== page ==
Imani Clark l EJAM 2018 Fellow
Growing young leaders

When Imani Clark became an EJAM fellow in 2018, she was already on a path toward community organizing and helping others. But with the fellowship, which took place in Flint, she learned that she could make a career out of organizing, along with doing it because she cares.

She also learned a broader definition of economic justice: “I thought it was very literal, and economic justice was just equal work, equal pay, like the fair wage type thing, which it is.”

Yet through the fellowship workshops, she learned that economic justice also encompasses the environment, healthcare, and women in the workplace. “I got different perspectives and approaches.”

An unintentional outcome of the fellowship for Imani was stronger familial connections.
When she first started with the program, she thought it was something special, so she brought her family into the work. Her mom, two younger sisters, two cousins, and an aunt became involved in Imani’s volunteer work in the community, specifically in Flint where the fellows did hands-on volunteering during the water crisis.

“Besides my professional relationships, [the fellowship] really got my family involved in community service work. It got my younger sisters thinking about college applications. It got my aunt to start networking with a church group,” says Imani. “It let me show them a world where they can implement community service and economic justice.”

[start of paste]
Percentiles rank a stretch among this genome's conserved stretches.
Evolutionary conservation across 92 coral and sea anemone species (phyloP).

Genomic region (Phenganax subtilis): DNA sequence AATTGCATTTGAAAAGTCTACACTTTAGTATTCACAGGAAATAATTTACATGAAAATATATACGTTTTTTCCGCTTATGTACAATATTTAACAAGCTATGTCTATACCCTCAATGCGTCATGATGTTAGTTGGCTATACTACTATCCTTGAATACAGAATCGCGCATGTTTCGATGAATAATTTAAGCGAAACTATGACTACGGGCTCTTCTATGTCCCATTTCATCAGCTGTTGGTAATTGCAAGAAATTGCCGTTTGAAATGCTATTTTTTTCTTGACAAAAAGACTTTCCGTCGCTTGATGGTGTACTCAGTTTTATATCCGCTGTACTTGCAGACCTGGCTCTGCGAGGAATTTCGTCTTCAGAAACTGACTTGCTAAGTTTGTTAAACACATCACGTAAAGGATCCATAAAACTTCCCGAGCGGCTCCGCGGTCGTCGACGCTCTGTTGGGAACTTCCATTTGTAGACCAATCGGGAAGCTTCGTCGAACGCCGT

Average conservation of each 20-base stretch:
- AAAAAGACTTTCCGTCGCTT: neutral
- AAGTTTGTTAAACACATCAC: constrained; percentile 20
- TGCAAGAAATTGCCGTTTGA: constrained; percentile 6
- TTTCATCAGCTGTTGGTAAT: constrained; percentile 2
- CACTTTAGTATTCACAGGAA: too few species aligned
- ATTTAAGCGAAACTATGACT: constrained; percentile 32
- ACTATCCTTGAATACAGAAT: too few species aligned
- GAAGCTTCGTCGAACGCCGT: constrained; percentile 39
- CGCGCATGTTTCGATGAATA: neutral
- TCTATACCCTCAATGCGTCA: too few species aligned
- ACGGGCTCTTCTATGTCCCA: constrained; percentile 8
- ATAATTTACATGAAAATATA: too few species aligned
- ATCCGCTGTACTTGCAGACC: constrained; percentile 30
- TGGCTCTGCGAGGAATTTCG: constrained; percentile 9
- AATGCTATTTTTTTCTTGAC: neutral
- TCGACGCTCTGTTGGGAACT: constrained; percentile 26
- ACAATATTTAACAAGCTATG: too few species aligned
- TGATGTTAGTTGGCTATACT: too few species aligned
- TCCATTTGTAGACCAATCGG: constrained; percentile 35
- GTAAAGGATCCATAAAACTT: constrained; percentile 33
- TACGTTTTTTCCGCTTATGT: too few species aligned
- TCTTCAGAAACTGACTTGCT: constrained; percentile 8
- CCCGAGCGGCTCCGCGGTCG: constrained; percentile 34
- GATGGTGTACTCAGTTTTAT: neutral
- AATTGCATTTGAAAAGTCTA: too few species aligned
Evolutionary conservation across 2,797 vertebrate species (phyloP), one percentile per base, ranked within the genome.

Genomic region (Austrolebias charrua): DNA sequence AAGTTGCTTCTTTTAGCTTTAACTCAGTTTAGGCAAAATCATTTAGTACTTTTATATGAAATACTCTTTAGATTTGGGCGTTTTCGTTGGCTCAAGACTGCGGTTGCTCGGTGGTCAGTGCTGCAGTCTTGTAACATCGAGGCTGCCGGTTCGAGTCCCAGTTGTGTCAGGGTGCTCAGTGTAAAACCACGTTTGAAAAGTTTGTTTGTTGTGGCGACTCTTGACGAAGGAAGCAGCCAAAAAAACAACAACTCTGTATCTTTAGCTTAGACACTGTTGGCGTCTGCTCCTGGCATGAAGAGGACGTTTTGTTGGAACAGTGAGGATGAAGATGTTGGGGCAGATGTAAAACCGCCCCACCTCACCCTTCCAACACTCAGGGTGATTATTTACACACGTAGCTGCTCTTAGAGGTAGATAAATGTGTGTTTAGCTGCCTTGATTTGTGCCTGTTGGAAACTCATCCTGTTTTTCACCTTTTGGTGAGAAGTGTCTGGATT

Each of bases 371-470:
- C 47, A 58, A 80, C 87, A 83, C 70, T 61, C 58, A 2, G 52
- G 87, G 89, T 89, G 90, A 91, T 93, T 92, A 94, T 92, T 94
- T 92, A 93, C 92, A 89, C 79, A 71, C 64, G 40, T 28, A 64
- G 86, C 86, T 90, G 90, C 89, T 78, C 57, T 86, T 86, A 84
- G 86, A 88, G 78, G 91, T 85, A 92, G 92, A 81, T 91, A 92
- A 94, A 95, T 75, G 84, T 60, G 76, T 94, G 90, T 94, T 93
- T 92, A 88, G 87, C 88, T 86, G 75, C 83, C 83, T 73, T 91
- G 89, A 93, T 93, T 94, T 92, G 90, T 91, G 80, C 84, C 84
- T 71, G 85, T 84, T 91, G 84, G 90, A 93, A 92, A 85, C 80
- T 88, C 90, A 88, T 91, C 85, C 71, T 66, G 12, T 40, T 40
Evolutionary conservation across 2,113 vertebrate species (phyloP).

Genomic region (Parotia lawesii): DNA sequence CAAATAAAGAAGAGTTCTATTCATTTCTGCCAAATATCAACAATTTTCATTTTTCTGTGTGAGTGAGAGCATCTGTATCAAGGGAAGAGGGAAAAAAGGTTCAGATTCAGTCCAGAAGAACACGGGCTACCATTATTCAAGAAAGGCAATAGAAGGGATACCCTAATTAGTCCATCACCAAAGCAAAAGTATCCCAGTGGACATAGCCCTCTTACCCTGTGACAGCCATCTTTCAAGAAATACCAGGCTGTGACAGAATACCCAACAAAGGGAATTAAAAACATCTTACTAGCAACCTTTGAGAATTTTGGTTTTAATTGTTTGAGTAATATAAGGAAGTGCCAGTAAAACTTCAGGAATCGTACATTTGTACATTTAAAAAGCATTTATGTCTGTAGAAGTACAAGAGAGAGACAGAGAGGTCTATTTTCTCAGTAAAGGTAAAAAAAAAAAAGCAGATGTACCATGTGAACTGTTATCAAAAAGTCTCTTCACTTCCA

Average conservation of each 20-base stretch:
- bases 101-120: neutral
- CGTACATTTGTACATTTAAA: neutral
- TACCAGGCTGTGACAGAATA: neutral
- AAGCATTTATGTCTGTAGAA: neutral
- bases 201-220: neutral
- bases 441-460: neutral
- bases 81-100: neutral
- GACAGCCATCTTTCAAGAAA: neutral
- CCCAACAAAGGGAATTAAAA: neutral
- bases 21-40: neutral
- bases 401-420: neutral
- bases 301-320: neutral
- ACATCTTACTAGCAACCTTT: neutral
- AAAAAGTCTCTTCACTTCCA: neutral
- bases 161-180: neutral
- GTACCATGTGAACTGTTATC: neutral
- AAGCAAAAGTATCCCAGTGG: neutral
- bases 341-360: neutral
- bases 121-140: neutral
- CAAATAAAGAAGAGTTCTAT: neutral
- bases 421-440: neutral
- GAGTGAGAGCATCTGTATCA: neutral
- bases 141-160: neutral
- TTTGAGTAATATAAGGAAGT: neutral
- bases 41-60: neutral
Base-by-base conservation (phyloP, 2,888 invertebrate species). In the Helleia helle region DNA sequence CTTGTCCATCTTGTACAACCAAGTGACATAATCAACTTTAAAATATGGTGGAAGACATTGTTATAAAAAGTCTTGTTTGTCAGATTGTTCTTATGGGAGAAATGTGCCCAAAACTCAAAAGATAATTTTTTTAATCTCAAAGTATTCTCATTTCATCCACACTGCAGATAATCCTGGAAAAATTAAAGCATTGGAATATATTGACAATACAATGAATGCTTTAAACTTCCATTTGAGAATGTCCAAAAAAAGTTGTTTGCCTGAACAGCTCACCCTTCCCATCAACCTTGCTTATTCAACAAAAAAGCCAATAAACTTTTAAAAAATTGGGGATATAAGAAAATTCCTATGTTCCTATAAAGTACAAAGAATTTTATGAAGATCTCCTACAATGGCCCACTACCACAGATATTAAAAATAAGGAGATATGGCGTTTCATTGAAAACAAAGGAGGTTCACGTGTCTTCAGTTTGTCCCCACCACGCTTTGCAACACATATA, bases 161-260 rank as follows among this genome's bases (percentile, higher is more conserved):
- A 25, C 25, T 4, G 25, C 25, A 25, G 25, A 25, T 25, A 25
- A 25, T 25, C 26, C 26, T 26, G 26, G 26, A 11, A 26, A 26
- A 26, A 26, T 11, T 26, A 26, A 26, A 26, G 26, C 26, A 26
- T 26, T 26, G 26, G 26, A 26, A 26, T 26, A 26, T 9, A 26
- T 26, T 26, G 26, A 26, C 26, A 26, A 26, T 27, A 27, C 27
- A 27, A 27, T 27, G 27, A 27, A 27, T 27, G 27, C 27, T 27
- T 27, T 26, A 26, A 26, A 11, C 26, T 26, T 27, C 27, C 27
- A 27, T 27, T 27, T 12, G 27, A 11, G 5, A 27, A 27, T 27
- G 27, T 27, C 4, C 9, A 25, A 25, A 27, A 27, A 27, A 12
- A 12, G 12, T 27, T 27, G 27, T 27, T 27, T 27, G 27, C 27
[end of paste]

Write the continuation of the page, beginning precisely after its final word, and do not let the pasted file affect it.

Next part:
For Imani, who was the youngest fellow in her cohort, EJAM also turned self-doubt into determination.

“EJAM teaches you to go for things. They equip you with tools, but then they encourage you to strike out on your own. If you want to start a project, start a project. Or if you want to build something in a community, don’t hold yourself back.”

Imani says she learned that it doesn’t matter how young or old you are, as long as you have a passion for seeing the betterment of the place you live.

Today, Imani works primarily with youth at The Ezekiel Project in Saginaw. The Ezekiel Project is an interfaith interracial organization addressing social justice issues and working for systemic change within the Great Lakes Bay Region.

Imani has organized around blight and school improvement, promoting youth leadership. She recently organized youth to lead an education town hall, addressing how to improve schools during COVID.

Imani has also mastered digital organizing, which has come in handy during times when face-to-face convenings are not possible.

Additionally, she’s a practicum manager at The Ezekiel Project for the 2020 cohort; her skills and passion are inspiring a new group of fellows to strive for justice and community change.